New Jersey student Robert Dailyda faces potential disciplinary action for using a photograph of President Donald Trump as his background during a Zoom video conference last month.
Dailyda, a doctoral student at Stockton University, has been accused by his university of violating portions of the student code of conduct because his classmates were “offended” by the image, according to the Foundation for Individual Rights in Education.
After the July 1 class, Dailyda’s classmates criticized him in a private chat. Dailyda removed himself from the chat, then posted on his Facebook page:
I have gotten to the point that I have to say something. I love this country. We are a diverse, yet assimilated population from all backgrounds. I believe all must have the same opportunities and I commit to make that a priority. Beyond that, I am done with the leftist agenda of BLM and the white self haters. I have seen it in action in my doctoral classes at Stockton and the general media. I’m not backing down. If we can’t get past this, ok, I’m ready to fight to the death for our country and against those that want to take it down. I believe there are also many like me.
Two days later, campus police contacted Dailyda because they received a report that he had made “threatening statements.” According to FIRE, another person had commented on Dailyda’s Facebook post, writing, “…we aim with precision. Boom done. No drama.”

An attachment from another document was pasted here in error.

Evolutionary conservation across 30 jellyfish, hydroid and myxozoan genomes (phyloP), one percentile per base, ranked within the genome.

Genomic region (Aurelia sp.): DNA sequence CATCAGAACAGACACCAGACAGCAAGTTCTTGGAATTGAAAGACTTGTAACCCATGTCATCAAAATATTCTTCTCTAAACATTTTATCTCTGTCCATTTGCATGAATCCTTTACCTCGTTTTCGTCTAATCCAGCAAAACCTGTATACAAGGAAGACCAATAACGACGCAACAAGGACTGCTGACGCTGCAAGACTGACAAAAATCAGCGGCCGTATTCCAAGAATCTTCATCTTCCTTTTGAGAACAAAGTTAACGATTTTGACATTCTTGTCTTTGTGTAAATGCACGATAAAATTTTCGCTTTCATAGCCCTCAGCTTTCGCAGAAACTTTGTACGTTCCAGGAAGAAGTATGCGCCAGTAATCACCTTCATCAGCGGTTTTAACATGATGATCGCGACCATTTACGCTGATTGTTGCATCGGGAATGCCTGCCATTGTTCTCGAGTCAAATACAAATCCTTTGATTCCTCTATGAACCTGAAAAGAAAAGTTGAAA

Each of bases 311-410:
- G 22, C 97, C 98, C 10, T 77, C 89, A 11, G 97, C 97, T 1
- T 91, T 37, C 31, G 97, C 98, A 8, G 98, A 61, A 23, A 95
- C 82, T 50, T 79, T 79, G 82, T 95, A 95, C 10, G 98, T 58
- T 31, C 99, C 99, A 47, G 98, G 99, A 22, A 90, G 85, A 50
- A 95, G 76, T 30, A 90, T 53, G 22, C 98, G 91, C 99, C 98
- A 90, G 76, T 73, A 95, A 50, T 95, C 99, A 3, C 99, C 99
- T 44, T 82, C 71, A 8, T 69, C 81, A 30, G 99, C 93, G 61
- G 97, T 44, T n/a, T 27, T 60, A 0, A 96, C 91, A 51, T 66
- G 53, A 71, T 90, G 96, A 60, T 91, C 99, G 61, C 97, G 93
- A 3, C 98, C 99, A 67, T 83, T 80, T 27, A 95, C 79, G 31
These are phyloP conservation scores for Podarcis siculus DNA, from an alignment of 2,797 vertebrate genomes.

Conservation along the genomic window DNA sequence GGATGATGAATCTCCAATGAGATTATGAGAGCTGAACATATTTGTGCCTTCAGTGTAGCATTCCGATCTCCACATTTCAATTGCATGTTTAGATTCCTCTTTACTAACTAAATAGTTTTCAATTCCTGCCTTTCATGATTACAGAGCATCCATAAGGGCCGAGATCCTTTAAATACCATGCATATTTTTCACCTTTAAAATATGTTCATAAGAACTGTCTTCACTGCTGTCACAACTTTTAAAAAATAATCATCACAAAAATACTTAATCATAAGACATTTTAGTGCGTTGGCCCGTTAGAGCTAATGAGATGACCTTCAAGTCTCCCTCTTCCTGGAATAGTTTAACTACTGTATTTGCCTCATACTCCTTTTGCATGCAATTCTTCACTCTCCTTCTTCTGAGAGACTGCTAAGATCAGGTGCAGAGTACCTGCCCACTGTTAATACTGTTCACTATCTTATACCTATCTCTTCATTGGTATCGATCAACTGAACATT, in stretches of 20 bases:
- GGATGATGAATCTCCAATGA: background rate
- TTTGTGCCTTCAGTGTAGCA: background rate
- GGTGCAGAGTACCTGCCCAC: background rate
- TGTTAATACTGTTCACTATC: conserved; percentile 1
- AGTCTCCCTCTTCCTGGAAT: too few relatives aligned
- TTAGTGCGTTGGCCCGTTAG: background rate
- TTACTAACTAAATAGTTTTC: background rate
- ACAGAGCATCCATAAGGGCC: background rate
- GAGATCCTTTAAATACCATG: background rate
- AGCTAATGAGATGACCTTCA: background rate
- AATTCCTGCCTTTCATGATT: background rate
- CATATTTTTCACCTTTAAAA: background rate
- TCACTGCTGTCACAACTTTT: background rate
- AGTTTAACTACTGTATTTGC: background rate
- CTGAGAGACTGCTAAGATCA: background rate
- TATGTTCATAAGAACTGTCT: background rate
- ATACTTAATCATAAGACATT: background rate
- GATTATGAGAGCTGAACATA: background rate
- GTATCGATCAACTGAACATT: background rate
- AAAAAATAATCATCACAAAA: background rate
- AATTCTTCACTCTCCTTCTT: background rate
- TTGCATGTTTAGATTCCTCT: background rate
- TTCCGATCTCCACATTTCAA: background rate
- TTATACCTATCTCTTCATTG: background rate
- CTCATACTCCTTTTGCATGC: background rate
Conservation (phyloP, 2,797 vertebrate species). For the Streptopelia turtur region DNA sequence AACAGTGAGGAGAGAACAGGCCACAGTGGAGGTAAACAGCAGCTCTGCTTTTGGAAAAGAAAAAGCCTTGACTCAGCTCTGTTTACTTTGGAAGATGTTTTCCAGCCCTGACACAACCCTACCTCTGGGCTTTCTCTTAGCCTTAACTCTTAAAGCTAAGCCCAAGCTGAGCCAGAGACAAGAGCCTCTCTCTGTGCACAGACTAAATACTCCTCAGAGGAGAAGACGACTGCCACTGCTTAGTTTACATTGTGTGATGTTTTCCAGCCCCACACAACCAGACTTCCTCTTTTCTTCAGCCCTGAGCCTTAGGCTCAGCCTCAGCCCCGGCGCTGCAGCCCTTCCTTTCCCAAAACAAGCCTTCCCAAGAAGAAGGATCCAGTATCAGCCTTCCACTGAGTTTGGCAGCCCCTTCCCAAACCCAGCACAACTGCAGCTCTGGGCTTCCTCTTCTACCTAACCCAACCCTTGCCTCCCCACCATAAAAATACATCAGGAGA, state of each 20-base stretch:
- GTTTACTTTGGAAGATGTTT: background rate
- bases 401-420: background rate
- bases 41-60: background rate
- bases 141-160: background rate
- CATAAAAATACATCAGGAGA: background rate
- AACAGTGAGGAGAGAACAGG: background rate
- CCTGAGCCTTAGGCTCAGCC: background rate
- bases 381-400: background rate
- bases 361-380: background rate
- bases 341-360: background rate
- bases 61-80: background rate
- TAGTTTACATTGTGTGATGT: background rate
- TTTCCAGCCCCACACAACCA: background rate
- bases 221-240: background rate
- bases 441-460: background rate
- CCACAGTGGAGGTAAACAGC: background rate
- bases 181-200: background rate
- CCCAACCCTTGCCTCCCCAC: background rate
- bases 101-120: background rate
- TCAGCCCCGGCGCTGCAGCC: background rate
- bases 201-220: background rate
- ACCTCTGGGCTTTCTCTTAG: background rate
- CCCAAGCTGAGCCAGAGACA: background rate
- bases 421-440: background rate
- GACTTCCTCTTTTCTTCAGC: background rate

After interviewing Dailyda, police ultimately did not pursue charges against him.
But the drama was not over.
One week later on July 10, Dailyda was summoned to meet with Stockton’s Care and Community Standards Office.
“They asked him to explain his political views, Zoom background, and Facebook post,” FIRE reported. “Dailyda explained that [he] was disappointed with Stockton’s institutional endorsement of the Black Lives Matter movement, aspects of which he does not support.”
Following the meeting, Stockton administrators officially charged Dailyda with violating nearly a half-dozen provisions of the Campus Code of Conduct, including:
- Disruptive behavior
- Hostile environment
Because of the charges, the university is considering numerous options for disciplinary action against Dailyda, including suspending him, imposing a fine, assigning community service, or mandating he attend a “social justice workshop” and a “decision making workshop.”
According to FIRE, whose mission is to “defend and sustain the individual rights of students and faculty members at America’s colleges and universities,” Stockton is violating Dailyda’s First Amendment rights by seeking to punish him.
“The expression here is clearly protected,” FIRE wrote in a letter to the university. “Stockton may not permissibly use it disciplinary process to punish Dailyda for his protected political expression.”
Stockton confirmed they have opened an investigation into Dailyda, but has not commented further, citing privacy laws.
Diane D’Amico, Stockton’s director of news and media relations, told the Washington Examiner, “That case is still open and no disciplinary action has been taken.”